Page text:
The European Commission may have a reputation for bonkers rules on wonky bananas and comedy carrots, but its legislation cannot be ignored when it comes to proper information about allergens in care homes’ food labelling as Claire Hunt, solicitor at Birkett Long LLP, explains.
In October 2011 the European Commission published new regulations that increased the amount of allergen information operators need to publish on both non-prepacked and prepacked food. The regulations are particularly important to care home operators, not least because allergic reactions can so much more dangerous for elderly and infirm residents.
Non-compliance with the regulations is serious. It is deemed to be a failure in public health and not only carries an unlimited fine, but is also a criminal offence.
The EU Food Information for Consumers is a set of regulations that came into force at the end of 2014 following a three year notice period that gave all operators time to prepare.
Despite the regulations being published over four years ago, many operators in the care sector were unaware of their obligations as recently as last year. A Unilever Food Solutions survey in July 2014 found that 53% of care providers had no idea about the new regulations – a significant number considering they needed to comply by the end of that year.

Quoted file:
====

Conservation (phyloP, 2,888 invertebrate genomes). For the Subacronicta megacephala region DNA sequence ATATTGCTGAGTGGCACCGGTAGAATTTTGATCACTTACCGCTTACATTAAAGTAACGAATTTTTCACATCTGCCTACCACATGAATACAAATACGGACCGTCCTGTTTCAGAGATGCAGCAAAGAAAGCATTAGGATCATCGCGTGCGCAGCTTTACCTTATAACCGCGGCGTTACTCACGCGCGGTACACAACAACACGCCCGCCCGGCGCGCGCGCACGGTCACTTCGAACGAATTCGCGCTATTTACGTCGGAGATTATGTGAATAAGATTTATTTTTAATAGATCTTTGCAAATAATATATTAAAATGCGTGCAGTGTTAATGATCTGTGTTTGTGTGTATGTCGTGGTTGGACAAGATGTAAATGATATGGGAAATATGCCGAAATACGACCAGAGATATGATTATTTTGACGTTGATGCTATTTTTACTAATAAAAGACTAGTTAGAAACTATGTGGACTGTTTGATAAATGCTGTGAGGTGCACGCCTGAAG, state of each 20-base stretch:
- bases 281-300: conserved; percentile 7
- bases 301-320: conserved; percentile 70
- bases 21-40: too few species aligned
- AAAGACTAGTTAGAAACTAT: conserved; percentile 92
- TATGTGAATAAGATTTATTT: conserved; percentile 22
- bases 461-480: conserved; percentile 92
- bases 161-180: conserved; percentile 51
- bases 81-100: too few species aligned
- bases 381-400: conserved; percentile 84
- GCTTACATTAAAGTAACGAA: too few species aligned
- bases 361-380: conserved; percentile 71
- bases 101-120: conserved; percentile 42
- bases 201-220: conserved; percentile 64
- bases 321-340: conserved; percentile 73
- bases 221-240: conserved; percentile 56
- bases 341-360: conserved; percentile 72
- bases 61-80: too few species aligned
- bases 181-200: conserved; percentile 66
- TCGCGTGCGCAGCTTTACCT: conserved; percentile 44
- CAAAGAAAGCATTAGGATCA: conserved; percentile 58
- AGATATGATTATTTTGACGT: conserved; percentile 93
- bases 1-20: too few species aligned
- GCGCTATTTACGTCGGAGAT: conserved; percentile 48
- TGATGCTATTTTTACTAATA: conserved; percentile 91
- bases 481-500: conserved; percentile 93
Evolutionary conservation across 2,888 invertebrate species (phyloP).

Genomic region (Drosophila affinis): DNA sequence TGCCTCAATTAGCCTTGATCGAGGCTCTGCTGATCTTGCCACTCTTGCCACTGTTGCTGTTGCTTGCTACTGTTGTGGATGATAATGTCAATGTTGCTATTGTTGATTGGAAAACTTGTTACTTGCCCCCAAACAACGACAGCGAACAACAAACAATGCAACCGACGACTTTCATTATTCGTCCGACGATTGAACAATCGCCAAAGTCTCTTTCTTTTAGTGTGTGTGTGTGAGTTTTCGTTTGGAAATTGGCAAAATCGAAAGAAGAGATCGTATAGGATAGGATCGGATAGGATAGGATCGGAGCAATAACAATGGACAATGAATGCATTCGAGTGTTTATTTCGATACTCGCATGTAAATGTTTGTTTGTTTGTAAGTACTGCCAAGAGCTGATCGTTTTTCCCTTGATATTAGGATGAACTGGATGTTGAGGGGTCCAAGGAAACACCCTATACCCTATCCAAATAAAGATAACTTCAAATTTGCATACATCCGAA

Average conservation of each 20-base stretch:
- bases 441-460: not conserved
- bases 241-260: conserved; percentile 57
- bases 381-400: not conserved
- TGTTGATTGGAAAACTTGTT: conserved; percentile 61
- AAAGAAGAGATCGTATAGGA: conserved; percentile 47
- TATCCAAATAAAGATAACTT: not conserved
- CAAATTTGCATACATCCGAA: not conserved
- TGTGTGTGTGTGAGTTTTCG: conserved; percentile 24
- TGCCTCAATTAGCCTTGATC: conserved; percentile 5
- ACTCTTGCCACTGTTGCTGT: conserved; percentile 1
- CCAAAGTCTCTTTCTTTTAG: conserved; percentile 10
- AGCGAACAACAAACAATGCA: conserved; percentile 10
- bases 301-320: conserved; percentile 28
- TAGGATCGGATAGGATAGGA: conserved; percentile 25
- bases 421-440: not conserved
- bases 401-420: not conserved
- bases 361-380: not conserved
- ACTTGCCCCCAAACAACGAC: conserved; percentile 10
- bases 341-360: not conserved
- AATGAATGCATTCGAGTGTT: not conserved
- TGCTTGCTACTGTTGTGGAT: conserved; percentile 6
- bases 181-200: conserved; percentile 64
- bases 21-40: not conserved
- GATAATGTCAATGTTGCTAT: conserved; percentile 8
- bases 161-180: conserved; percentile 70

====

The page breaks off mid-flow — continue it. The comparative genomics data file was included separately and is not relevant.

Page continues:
The British Retail Consortium and the Food and Drink Federation have already produced guidance on the new allergen labelling requirements for prepacked foods. But Care homes fall into the category of providers who serve non-prepacked food and must therefore provide detailed information on allergenic ingredients in the food they serve. This can be either in writing, for example on the menu, or verbally, such as explaining the allergens contained in each meal before taking an order.
Providers that owe a duty of care to those to whom they serve food must put in place processes to ensure the allergen information is recorded and reported in line with the new regulations, as well as be mindful of requirements in other legislation relating to adult mental capacity. For example, where the individual cannot make a safe dietary choice, the caregiver should be able to recognise that issue and give the individual food that is safe for them to eat.
Whether or not the individual has an allergy is irrelevant. The regulations state that allergen information, or the place where such information can be found, should be easily accessible, visible and legible for all to see.
The 14 allergens covered include: eggs, milk, shellfish, molluscs, fish, peanuts, sesame, soybeans, sulphur dioxide, nuts, cereals containing gluten, celery, mustard and lupin.
Care home operators are urged to seek expert advice and training if they have any concerns over their compliance to the new regulations. This advice can be accessed for free at the UK Food Standards Agency at www.food.gov.uk.